[ back ]
It Takes A Village: Homemade costumes and the magic of Halloween
Halloween is my favorite holiday. There is something magical about dressing up like your favorite character from a novel, movie or something conventional like a witch or ghost.
I remember desperately wanting a plastic costume with the plastic masks instead of the lovingly crafted costumes my mom made from scratch. In hindsight, what a unique treasure those costumes were, so much better than store bought costumes.
My parents combed the area to track down straw for my brother’s scarecrow costume, inspired by the 1981 horror film, “Dark Night of the Scarecrow.”
One of my favorite costumes was Mrs. Beasley, a doll from the 1970s television show, “Family Affair,” complete with blue and white polka dotted fabric and a crocheted yellow hat to represent her yellow hair.
My own children are fortunate Halloween stores carry everything from Katy Perry to Alice in Wonderland’s Mad Hatter, because their mom doesn’t have an ounce of sewing talent. Long gone are the days of plastic Halloween costumes.
I had an opportunity to be creative when my son, Kyle, wanted to be the Super Mario Brothers’ character, Bowser. I created a turtle shell out of a green toilet seat cover with orange felt cones and Velcro straps.
Now the girls are older and I miss the days of watching them dress like Disney princesses. My mother-in-law made my oldest daughter a Snow White costume. We used black hair spray on her dishwater blonde hair to complete the costume.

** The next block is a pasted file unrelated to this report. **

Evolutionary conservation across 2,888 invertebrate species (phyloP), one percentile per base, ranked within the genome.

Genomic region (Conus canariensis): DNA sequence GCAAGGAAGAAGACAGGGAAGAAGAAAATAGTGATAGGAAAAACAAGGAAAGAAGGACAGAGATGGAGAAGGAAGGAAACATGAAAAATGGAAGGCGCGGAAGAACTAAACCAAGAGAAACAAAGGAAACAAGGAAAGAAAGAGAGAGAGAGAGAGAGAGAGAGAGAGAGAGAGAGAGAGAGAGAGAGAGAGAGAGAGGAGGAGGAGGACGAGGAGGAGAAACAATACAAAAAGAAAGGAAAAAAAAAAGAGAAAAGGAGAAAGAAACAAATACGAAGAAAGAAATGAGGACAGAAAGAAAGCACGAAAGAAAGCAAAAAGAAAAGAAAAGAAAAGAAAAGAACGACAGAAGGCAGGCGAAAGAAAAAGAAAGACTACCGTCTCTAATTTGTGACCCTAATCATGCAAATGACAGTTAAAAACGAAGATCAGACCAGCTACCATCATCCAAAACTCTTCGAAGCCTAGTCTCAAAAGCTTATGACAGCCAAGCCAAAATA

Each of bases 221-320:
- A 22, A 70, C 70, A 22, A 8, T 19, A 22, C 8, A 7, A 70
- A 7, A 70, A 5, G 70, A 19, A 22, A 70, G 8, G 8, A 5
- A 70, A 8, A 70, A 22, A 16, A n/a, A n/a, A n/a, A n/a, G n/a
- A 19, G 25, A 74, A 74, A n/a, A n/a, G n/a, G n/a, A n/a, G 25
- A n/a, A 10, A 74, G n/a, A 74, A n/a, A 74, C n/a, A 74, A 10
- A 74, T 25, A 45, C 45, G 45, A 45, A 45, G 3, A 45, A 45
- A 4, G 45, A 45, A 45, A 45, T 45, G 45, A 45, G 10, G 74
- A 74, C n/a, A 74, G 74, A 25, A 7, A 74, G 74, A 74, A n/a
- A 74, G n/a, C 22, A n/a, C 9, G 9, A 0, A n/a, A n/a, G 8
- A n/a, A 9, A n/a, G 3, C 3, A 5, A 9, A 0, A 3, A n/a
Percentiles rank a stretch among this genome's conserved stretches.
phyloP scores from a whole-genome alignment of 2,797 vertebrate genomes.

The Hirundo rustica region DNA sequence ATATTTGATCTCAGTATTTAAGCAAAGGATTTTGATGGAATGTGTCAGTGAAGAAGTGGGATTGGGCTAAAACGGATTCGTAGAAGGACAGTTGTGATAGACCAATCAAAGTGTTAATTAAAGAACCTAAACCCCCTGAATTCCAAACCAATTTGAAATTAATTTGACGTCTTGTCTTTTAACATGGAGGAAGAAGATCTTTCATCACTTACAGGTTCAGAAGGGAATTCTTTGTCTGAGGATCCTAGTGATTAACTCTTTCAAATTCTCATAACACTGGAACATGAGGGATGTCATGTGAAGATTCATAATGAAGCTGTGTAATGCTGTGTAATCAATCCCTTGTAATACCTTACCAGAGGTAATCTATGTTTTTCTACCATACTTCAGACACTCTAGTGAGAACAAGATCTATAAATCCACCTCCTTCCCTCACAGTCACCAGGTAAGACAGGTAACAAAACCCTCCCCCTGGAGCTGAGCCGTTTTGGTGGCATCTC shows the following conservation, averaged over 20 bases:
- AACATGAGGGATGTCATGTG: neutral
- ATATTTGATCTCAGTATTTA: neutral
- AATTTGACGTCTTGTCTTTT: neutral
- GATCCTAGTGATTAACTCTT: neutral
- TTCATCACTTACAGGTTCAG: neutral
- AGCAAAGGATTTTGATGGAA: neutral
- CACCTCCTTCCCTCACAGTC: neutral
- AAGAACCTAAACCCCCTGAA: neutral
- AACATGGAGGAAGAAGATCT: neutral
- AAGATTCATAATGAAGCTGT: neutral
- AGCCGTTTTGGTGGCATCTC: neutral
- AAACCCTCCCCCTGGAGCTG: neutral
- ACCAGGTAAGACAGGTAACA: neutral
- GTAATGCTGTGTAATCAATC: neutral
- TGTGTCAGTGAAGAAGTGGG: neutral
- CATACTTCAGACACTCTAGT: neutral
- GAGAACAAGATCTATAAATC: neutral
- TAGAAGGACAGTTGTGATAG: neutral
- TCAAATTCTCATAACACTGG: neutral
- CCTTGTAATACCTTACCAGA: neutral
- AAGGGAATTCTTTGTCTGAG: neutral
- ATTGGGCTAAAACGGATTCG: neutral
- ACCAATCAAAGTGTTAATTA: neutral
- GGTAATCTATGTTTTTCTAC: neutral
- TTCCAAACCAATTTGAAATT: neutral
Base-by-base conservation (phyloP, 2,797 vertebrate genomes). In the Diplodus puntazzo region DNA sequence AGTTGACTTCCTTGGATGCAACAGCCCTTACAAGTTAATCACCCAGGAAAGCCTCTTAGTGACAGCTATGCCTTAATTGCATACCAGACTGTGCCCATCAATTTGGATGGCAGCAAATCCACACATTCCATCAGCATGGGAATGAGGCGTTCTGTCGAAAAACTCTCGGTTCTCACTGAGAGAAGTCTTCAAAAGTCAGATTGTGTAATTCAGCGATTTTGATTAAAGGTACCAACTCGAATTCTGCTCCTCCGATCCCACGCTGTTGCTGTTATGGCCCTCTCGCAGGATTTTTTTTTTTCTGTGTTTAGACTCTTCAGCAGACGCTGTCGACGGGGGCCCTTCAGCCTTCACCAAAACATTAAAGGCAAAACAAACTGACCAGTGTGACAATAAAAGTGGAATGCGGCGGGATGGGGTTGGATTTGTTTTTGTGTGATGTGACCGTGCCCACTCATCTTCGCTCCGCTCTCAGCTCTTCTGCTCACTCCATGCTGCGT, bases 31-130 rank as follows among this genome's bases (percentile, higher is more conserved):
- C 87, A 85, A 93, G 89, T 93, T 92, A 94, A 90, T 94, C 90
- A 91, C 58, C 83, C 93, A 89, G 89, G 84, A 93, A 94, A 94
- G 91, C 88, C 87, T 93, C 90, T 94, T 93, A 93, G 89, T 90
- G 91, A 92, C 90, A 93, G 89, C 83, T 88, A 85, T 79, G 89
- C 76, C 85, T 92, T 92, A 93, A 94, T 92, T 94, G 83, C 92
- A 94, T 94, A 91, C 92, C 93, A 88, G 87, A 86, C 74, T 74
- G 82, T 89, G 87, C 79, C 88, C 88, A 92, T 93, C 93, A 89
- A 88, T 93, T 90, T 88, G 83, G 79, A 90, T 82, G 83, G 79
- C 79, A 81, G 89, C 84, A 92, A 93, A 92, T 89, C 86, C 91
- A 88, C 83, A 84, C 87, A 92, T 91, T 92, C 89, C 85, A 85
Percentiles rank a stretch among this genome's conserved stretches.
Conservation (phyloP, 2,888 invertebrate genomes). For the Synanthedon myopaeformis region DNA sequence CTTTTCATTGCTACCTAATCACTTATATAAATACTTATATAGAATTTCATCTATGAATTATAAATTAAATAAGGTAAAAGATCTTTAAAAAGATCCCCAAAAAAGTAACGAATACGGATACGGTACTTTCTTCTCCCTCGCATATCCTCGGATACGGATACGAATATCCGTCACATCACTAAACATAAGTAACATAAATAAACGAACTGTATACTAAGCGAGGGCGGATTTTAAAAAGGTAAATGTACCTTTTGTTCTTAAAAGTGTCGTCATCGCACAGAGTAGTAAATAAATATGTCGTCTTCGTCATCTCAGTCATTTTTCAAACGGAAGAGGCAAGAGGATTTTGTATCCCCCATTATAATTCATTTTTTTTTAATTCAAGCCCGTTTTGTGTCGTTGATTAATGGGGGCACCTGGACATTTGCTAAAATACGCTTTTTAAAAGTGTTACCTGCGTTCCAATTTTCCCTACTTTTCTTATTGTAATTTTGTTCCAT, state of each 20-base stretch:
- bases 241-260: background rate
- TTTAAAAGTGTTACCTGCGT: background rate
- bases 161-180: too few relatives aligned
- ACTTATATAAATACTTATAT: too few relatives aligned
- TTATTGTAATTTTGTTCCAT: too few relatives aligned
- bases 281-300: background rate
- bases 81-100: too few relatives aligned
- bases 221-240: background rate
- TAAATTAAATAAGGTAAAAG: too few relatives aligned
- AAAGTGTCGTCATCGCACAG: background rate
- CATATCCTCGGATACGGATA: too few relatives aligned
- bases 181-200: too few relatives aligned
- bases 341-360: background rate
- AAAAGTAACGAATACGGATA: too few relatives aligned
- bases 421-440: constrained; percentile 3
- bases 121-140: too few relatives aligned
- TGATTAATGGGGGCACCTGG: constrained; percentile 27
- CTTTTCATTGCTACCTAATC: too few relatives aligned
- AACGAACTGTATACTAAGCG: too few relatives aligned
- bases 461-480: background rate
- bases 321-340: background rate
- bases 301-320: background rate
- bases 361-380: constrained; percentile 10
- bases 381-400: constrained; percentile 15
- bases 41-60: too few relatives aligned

As a child, my dad took my brother and I trick-or-treating while mom passed out candy, often meeting up with a group of neighbors to help pass the time.
We are fortunate to live in a safe neighborhood. Since we started trick-or-treating, we’ve gathered neighbors in Gahanna to collect candy as a group. Sometimes we have as many as 10 children and their parents.
Trick-or-treating with such a large group of kids has the benefit of providing extra eyes and ears to keep children safe. There are usually parents walking in the middle of the group and a few bringing up the rear to watch out for stragglers.
My oldest is in sixth grade now and I fully expect a request to run around with her friends and no parents this year. As safe as our neighborhood is, I’m not quite comfortable allowing her that much freedom on a dark night full of strangers with masks.
Another priority is been making sure we have enough light to keep track of the kids. You can buy a container of glow-in-the-dark bracelets or necklaces for $1 at your local dollar store.
One thing that has changed over the years is awareness of processed sugar. I don’t remember being rationed candy, but that is important for our family. The children are allowed a couple pieces a day until their supply runs out or they forget about the candy until the next holiday.
I want them to remember Halloween as a time of magic and creativity, when they are free to be anything their little heart’s desire. In the mean time, I’ll go look through my draw of costumes. Maybe I’ll be a pirate this year.
“Arrgghh, walk the plank.”
[ back ]